Eight different enzymes add and convert natural, smaller building blocks into porphyrin, which becomes heme with the addition of iron. Deficiency of a specific enzyme that's involved in the body's process for making heme can result in the buildup of porphyrins, causing symptoms. Each type of porphyria is due to the deficiency of a different enzyme.

Genetics

Most forms of porphyria are inherited. Porphyria can occur if you inherit:

  • A defective gene from one of your parents (autosomal dominant pattern)
  • Defective genes from both parents (autosomal recessive pattern)

Just because you have inherited a gene or genes that can cause porphyria doesn't mean that you'll have signs and symptoms. You might have what's called latent porphyria, and never have symptoms. This is the case for most carriers of the abnormal genes.

In addition to genetic risks, environmental factors may trigger the development of signs and symptoms in some types of porphyria. When exposed to the trigger, your body's demand for heme production increases. This overwhelms the deficient enzyme, setting in motion a process that causes signs and symptoms. Examples of triggers include:

  • Certain drugs (barbiturates or sulfonamide antibiotics or, less often, birth control pills, or some drugs that affect the mind or behavior, known as psychoactive drugs)
  • Chemicals
  • Dieting or fasting
  • Smoking
  • Physical stress, such as infections or other illnesses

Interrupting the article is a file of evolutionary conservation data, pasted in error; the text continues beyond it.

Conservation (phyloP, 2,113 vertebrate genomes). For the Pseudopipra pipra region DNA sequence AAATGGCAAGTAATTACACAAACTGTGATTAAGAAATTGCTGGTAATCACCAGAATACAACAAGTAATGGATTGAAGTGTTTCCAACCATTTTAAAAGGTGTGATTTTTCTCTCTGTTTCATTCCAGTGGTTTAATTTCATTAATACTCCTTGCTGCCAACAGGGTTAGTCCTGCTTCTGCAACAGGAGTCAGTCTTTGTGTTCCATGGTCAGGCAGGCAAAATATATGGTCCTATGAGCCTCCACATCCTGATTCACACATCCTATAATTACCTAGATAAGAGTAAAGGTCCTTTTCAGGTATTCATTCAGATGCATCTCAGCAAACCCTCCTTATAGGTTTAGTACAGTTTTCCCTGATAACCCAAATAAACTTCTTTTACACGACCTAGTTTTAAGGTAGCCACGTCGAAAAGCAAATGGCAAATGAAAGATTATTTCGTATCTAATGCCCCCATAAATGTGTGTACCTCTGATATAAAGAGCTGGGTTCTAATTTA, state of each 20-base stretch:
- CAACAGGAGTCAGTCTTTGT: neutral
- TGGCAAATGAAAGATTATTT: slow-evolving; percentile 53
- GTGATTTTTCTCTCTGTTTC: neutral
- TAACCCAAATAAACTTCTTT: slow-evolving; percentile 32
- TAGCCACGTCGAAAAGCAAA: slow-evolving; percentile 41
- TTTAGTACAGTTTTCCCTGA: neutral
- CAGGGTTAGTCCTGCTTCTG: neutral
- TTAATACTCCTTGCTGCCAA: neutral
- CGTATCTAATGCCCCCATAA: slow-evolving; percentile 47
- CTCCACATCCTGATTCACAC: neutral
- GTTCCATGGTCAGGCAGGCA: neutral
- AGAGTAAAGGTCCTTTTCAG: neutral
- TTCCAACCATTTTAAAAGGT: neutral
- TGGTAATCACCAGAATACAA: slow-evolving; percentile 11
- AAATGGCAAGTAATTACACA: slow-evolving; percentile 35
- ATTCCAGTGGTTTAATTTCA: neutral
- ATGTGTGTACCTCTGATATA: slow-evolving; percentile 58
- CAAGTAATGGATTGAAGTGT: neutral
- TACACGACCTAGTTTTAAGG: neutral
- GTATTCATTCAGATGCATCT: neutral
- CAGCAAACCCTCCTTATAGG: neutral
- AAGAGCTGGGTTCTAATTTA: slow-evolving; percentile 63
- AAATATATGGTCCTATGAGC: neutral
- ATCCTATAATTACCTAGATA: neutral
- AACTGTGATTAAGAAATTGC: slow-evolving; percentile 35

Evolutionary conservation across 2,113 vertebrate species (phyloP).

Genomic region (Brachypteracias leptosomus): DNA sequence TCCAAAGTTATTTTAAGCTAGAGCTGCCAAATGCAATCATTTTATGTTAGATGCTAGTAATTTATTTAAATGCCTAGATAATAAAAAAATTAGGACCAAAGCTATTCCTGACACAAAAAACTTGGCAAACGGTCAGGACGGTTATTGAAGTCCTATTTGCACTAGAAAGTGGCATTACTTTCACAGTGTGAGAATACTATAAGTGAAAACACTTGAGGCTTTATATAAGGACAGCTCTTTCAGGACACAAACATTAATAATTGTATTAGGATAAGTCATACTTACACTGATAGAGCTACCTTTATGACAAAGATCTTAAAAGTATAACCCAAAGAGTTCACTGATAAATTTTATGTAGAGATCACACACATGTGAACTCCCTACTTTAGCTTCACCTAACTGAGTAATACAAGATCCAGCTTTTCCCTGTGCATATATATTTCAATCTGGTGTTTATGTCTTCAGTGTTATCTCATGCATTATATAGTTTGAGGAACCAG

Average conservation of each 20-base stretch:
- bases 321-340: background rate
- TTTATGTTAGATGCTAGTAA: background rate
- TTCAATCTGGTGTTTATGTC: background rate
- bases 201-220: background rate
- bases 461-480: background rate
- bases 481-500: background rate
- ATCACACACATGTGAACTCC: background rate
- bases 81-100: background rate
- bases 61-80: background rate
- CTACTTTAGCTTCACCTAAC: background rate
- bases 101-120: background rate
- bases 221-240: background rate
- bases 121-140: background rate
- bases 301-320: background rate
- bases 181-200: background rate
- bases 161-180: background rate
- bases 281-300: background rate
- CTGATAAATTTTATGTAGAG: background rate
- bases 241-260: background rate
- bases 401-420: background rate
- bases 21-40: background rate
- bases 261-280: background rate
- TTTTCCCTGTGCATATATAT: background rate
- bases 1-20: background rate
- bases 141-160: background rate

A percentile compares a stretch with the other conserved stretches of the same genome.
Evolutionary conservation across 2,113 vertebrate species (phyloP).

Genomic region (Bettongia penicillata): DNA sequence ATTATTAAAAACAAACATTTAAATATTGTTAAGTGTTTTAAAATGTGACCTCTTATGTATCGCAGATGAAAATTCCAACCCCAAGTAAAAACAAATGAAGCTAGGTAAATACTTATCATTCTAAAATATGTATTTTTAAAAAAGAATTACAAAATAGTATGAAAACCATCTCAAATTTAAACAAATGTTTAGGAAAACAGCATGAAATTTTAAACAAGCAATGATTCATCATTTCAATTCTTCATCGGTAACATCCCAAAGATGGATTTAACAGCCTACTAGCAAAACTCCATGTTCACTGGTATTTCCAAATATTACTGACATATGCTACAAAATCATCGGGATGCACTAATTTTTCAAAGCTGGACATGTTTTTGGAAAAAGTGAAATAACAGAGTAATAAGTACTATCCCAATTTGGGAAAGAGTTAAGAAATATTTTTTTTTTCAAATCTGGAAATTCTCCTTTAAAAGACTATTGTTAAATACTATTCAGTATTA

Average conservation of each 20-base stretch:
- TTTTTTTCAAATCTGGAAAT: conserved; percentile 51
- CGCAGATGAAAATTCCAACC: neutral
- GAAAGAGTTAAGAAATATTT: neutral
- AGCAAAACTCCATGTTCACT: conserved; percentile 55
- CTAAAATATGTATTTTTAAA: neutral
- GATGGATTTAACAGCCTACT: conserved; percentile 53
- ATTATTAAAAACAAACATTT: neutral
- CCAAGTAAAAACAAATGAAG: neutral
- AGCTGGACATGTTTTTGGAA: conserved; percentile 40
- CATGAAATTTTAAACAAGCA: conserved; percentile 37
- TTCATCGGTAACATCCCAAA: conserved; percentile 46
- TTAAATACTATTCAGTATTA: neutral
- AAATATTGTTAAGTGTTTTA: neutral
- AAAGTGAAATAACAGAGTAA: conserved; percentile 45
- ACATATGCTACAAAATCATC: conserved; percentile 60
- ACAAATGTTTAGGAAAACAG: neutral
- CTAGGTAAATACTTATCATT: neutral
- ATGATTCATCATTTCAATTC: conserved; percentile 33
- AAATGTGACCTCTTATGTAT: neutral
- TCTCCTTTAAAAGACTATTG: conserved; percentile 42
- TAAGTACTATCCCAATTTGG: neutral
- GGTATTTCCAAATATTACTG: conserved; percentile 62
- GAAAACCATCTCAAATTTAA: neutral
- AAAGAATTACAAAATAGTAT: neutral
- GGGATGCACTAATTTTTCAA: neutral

• Liver disease
  • Emotional stress
  • Alcohol use
  • Menstrual hormones
  • Sun exposure
  • Excess iron in your body

Possible complications of porphyria include:

  • Dehydration. Vomiting due to an attack of acute porphyria can lead to dehydration, which may require that you receive fluids through a vein (intravenously).
  • Breathing difficulties. Acute porphyrias can cause muscle weakness and paralysis, which can cause breathing problems. If left untreated, they can also lead to respiratory failure.
  • Low sodium in your blood. Called hyponatremia, this is usually linked to problems with sodium and water handling in your body.
  • High blood pressure. Porphyrin buildup can damage your kidneys and may result in high blood pressure (hypertension).
  • Chronic kidney failure. Porphyrin buildup may cause your kidneys to gradually lose their ability to function.
  • Liver damage. Some forms of porphyria cause excessive porphyrins in your liver, which may lead to severe liver damage that can eventually require a liver transplant.
  • Permanent skin damage. When your skin heals after cutaneous porphyria, it may have an abnormal appearance and coloring. Scars may remain on your skin as well, and lasting skin problems may cause your hair to fall out.

Although there's no way to prevent porphyria, if you have the disease, these steps may help prevent symptoms:

  • Avoid medications known to trigger acute attacks. Ask your doctor for a list of safe and unsafe drugs.
  • Don't use alcohol or illegal drugs.
  • Avoid fasting and dieting that involves severe calorie restriction.
  • Don't smoke.
  • Minimize sun exposure. When you're outdoors, wear protective clothing and use a broad-spectrum sunscreen with a high sun protection factor (SPF).
  • Treat infections and other illnesses promptly.
  • Take steps to reduce emotional stress.

Because porphyria is an inherited disorder, your siblings and other family members may want to consider genetic testing to determine if they have the disease.